There is a certain amount of insight that I gained simply from interacting with you. One thing that some people just will not understand right out of the gate,( from posts on a forum ) is just how laid back you are. Frankly, in my opinion it is part of what you are experiencing, too.
    I can relate with this (and your next post re friends etc), being laid back in many ways is great, but it can hurt in business. You can get a reputation for being 'cool', some folks might not even realise theyre pushing you.
    I remember one time in particular, I was going through it personally att (divorce), and had worked out that Im not so great at expressing my feelings. This new customer came in on a referral with his Audi Quattro. We walked round the car discussing what was to be done, then he said those words! "Oh, and while youve got the gun out..." Pointing at some rust bubbles on the corner of the bonnet (Thats 4-5 hours in magic mode to put right properly). Calm as you like I said "You realise youre taking the fucking piss right!". I cant express how unlike me that is. Anyways the guy was apologetic and had the work done at my price, and I learnt something in the process, although I did dial it back some

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    Quote Originally Posted by ewlsey View Post
    LOL. It's kind of like that...

    It's more like: at whits end with this antique machine, anyone who knew anything about it is now residing below ground, we desperately need it to work, but we only have $35 in the budget.
    lol.
    I think you just need to find the right doors to knock on mate. Even the big high end doors you might not think need a guy like you. Knock on 20-30 youre bound to get a few come back.
    Your worth to them is to be their goto guy. Theyve a choice, "Do we ship that machine out for 3months at a cost of 50K, or get Doctor Wes to come in with his magic angle grinder for 2 weeks?". Your role to yourself, actually, lets make that to your family and loved ones to sidestep any self sabotage nonsense that might be going on , is to get your hands on as much of that 50K as possible.

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    and never forget, there are ways to pay that are not in the budget (and I don't mean booze, sex, or other sketchy things)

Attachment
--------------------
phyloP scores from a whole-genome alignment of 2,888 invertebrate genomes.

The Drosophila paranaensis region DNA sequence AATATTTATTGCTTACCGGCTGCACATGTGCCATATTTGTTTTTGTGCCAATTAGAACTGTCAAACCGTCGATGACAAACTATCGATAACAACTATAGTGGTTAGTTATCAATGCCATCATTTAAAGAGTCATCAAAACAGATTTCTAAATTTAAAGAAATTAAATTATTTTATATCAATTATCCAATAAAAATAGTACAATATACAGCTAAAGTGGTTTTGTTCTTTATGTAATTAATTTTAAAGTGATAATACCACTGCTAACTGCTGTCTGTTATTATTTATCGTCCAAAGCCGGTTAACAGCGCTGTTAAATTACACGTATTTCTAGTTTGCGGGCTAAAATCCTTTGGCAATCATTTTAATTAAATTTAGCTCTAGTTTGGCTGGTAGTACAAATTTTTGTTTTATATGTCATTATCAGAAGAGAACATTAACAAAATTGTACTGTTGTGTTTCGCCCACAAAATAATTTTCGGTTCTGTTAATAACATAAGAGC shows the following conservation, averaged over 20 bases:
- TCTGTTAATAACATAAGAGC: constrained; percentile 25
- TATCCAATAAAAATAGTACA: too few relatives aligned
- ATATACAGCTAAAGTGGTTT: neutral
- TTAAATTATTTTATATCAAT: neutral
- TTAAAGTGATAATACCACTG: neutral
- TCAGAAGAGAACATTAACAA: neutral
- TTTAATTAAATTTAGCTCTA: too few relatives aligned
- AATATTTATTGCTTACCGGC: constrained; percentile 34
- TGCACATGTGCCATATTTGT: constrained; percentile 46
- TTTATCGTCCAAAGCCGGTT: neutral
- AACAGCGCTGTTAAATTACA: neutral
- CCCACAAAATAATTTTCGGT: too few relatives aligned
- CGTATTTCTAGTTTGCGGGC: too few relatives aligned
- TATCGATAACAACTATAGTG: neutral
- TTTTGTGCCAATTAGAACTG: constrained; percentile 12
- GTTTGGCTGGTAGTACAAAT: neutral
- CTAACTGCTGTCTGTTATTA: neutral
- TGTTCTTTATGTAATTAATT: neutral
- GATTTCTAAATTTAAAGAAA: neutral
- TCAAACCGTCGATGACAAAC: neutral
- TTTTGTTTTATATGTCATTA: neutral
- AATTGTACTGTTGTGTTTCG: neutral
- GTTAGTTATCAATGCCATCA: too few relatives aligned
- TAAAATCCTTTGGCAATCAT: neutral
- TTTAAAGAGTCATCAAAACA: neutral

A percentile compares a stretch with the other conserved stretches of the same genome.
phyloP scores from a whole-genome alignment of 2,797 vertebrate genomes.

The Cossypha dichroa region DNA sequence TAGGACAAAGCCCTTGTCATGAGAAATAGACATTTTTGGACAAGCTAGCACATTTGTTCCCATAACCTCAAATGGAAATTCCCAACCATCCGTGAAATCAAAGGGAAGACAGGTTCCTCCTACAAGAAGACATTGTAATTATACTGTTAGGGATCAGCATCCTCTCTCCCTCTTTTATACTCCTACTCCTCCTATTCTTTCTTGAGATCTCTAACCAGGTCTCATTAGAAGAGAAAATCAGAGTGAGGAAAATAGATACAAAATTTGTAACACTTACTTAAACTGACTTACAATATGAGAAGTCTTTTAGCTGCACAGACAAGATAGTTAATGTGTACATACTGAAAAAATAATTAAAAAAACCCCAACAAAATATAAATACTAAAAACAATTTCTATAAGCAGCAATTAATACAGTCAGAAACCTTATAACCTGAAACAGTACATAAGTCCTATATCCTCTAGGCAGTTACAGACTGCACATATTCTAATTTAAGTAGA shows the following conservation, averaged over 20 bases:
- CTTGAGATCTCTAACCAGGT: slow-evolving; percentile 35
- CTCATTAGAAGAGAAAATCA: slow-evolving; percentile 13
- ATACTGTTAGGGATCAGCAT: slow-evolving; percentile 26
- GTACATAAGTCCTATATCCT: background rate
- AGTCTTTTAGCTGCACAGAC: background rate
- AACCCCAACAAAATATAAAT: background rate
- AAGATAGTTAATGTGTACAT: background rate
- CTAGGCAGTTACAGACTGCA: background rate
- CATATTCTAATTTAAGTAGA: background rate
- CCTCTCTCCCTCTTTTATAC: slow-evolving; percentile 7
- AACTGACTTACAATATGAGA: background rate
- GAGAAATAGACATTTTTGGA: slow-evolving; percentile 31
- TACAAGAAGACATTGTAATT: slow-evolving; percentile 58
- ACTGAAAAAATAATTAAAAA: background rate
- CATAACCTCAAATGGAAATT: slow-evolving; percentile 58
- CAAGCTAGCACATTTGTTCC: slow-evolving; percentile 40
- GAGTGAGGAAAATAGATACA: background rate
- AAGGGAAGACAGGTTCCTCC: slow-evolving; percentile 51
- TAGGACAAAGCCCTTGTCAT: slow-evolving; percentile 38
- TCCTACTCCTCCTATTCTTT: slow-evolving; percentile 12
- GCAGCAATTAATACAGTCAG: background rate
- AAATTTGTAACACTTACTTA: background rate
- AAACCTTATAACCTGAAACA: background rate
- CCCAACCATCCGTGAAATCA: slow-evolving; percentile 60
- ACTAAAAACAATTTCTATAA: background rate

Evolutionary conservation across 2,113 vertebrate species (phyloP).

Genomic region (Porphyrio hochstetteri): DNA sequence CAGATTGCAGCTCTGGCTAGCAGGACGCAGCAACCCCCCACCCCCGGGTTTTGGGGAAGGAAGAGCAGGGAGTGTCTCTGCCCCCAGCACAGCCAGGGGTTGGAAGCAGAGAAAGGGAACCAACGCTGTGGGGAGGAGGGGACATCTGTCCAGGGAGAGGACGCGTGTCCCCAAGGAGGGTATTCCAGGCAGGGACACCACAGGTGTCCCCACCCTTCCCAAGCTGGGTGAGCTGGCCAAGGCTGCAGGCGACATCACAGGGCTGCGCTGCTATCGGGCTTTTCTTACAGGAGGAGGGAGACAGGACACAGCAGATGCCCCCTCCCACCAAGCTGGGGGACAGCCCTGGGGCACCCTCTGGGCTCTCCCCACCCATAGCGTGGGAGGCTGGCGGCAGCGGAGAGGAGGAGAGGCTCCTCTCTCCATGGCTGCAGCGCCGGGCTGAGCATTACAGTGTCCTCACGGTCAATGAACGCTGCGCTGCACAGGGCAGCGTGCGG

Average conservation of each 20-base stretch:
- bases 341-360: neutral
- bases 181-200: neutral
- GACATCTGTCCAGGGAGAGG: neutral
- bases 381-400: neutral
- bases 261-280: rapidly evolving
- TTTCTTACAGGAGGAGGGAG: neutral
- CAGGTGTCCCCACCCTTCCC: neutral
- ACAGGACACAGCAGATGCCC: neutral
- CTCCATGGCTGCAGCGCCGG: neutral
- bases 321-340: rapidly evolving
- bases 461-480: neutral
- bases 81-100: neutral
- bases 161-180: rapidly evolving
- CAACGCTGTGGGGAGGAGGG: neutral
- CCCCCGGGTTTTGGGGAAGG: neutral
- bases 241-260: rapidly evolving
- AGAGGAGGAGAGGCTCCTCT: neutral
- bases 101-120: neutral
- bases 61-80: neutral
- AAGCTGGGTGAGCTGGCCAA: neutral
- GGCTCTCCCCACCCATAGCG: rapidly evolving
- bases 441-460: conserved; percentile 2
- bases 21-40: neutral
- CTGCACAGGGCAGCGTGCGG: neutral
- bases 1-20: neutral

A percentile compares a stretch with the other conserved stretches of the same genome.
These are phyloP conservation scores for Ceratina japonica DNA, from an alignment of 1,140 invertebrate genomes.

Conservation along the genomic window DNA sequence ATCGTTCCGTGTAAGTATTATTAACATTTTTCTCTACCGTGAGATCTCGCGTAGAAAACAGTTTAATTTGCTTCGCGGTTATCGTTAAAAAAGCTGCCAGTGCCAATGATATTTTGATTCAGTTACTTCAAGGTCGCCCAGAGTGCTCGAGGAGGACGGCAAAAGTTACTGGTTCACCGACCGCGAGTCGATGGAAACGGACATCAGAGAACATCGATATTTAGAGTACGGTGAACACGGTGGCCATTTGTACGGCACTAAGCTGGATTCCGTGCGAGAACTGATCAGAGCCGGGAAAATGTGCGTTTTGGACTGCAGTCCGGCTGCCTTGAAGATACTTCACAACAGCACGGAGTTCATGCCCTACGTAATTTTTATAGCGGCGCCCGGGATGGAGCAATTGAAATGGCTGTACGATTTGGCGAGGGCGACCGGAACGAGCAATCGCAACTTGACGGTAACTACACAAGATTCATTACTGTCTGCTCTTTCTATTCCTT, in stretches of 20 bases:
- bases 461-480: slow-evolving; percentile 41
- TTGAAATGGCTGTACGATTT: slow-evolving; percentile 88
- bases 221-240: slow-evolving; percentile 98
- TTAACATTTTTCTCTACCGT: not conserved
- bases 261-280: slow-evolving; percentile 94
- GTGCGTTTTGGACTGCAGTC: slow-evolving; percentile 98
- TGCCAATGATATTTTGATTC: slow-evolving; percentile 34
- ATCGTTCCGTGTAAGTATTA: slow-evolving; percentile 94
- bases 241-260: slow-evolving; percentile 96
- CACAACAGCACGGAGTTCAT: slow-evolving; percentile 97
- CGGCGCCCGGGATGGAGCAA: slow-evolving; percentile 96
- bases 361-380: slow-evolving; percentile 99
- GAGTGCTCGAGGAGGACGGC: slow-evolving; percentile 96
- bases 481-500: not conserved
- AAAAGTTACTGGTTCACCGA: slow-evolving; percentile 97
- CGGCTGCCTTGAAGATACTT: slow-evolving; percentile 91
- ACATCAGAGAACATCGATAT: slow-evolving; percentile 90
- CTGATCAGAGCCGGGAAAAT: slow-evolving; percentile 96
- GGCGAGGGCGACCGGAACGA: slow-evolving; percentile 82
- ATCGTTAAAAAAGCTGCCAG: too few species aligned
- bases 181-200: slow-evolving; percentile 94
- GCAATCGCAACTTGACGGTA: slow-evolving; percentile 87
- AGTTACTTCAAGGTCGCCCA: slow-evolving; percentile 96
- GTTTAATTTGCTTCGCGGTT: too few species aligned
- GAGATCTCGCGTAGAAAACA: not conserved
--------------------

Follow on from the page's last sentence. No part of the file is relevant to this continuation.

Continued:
need that machine to stay in business? only have $35? I'll take a 3% or 15% stake in your company, or its revenues, or perhaps real estate it owns.

    or "sell me the machine for $1. I'll fix it. And install an interlock on it. And then lease it back to your for $z per month."

    also, the shop floor guy who thinks it is a crises and only has $35 may be the wrong person. the spiffy dressed lady in accounting who actually runs the plant may know full well she can replace it for a few $K, but sadly has had no luck replacing the floor guy running around with his hair on fire. THAT person is the one you want to have you at the front their contact last. it won't be "fix this antique for $35" will be "spend $X of your time finding and installing the best replacement, which we will fund from a differnet budget. also get the F***ing antique out of here." find that person who really runs the place, get them to see the value of calling you and paying you....

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    Quote Originally Posted by bryan_machine View Post
    and never forget, there are ways to pay that are not in the budget (and I don't mean booze, sex, or other sketchy things)
    Hey, now!!! I've written code for tequila :-)

  18. #54
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    I think I just lost a quote to Canada because I couldn’t guarantee metals prices.

  19. #55
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    Quote Originally Posted by ewlsey View Post
    FWIW, I know it's not a good idea, and not what is considered normal. I don't really care.

    I'd rather do what I want to do and make $0 than plod along doing something I don't find interesting.

    I'm sure you will have more to show for your efforts in the end. That also doesn't bother me.
    Understand all that, and hope things pick up for you. Treasure the time you have with your son, nothing better.
    If you can find a product/family of products in a field that interests you, no matter how small, it might be a start. You sure have talents, and I'll be wishing you (and all the rest of us) success!

    My business can be seasonal, and this time of year can be pretty slow. I'm hoping the late Feb/March pickup hits hard again this year. My biggest wholesale customer has had about a 10-15 percent hit this last year (for several reasons) and that has me concerned a bit. I'm going to try to revive a few products to take up some slack.
    I'm 64, and had planned to work forever. A man that mentored me worked into his 90's, and I really admired him for many reasons. Unfortunately, I've been dealing with triple-hit lymphoma and bone marrow cancer since Feb, and required chemo and stem cell transplant. Now I have a bit of a different perspective, and physical/mental challenges have me feeling uncertain at times....